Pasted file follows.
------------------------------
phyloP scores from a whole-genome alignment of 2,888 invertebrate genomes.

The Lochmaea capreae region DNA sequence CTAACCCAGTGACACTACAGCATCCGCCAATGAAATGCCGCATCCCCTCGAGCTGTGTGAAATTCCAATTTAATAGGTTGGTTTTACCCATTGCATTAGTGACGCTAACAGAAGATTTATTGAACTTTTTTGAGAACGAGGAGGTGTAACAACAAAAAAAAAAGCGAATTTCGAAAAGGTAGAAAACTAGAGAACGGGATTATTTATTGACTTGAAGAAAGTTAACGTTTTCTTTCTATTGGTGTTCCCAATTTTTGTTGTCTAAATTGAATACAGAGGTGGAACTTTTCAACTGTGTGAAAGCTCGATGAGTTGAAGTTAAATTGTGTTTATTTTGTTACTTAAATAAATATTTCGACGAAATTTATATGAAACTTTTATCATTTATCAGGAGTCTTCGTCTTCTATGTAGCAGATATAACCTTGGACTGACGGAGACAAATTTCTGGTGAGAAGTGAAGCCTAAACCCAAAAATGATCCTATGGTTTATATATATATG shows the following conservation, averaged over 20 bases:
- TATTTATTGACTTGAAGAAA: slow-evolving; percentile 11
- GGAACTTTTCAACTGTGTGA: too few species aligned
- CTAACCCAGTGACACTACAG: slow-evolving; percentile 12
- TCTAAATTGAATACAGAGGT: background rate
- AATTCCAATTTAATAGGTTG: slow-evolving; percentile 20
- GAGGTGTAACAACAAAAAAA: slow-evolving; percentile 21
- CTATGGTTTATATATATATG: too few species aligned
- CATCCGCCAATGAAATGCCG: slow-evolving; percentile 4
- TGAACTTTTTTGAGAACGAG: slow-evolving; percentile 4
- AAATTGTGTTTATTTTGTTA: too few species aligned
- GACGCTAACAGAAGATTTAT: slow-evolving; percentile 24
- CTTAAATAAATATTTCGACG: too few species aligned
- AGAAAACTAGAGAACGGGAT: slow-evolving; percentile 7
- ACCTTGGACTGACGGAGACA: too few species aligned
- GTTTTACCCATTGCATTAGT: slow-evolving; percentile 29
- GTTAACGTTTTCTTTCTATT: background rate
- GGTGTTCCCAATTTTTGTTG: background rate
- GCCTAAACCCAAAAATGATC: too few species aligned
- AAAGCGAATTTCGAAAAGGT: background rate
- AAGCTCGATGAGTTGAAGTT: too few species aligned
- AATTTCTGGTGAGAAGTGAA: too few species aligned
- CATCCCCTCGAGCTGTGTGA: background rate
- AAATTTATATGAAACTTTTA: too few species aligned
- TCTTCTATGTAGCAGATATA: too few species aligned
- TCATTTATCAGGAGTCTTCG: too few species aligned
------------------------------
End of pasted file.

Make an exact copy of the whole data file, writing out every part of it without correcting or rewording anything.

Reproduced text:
phyloP scores from a whole-genome alignment of 2,888 invertebrate genomes.

The Lochmaea capreae region DNA sequence CTAACCCAGTGACACTACAGCATCCGCCAATGAAATGCCGCATCCCCTCGAGCTGTGTGAAATTCCAATTTAATAGGTTGGTTTTACCCATTGCATTAGTGACGCTAACAGAAGATTTATTGAACTTTTTTGAGAACGAGGAGGTGTAACAACAAAAAAAAAAGCGAATTTCGAAAAGGTAGAAAACTAGAGAACGGGATTATTTATTGACTTGAAGAAAGTTAACGTTTTCTTTCTATTGGTGTTCCCAATTTTTGTTGTCTAAATTGAATACAGAGGTGGAACTTTTCAACTGTGTGAAAGCTCGATGAGTTGAAGTTAAATTGTGTTTATTTTGTTACTTAAATAAATATTTCGACGAAATTTATATGAAACTTTTATCATTTATCAGGAGTCTTCGTCTTCTATGTAGCAGATATAACCTTGGACTGACGGAGACAAATTTCTGGTGAGAAGTGAAGCCTAAACCCAAAAATGATCCTATGGTTTATATATATATG shows the following conservation, averaged over 20 bases:
- TATTTATTGACTTGAAGAAA: slow-evolving; percentile 11
- GGAACTTTTCAACTGTGTGA: too few species aligned
- CTAACCCAGTGACACTACAG: slow-evolving; percentile 12
- TCTAAATTGAATACAGAGGT: background rate
- AATTCCAATTTAATAGGTTG: slow-evolving; percentile 20
- GAGGTGTAACAACAAAAAAA: slow-evolving; percentile 21
- CTATGGTTTATATATATATG: too few species aligned
- CATCCGCCAATGAAATGCCG: slow-evolving; percentile 4
- TGAACTTTTTTGAGAACGAG: slow-evolving; percentile 4
- AAATTGTGTTTATTTTGTTA: too few species aligned
- GACGCTAACAGAAGATTTAT: slow-evolving; percentile 24
- CTTAAATAAATATTTCGACG: too few species aligned
- AGAAAACTAGAGAACGGGAT: slow-evolving; percentile 7
- ACCTTGGACTGACGGAGACA: too few species aligned
- GTTTTACCCATTGCATTAGT: slow-evolving; percentile 29
- GTTAACGTTTTCTTTCTATT: background rate
- GGTGTTCCCAATTTTTGTTG: background rate
- GCCTAAACCCAAAAATGATC: too few species aligned
- AAAGCGAATTTCGAAAAGGT: background rate
- AAGCTCGATGAGTTGAAGTT: too few species aligned
- AATTTCTGGTGAGAAGTGAA: too few species aligned
- CATCCCCTCGAGCTGTGTGA: background rate
- AAATTTATATGAAACTTTTA: too few species aligned
- TCTTCTATGTAGCAGATATA: too few species aligned
- TCATTTATCAGGAGTCTTCG: too few species aligned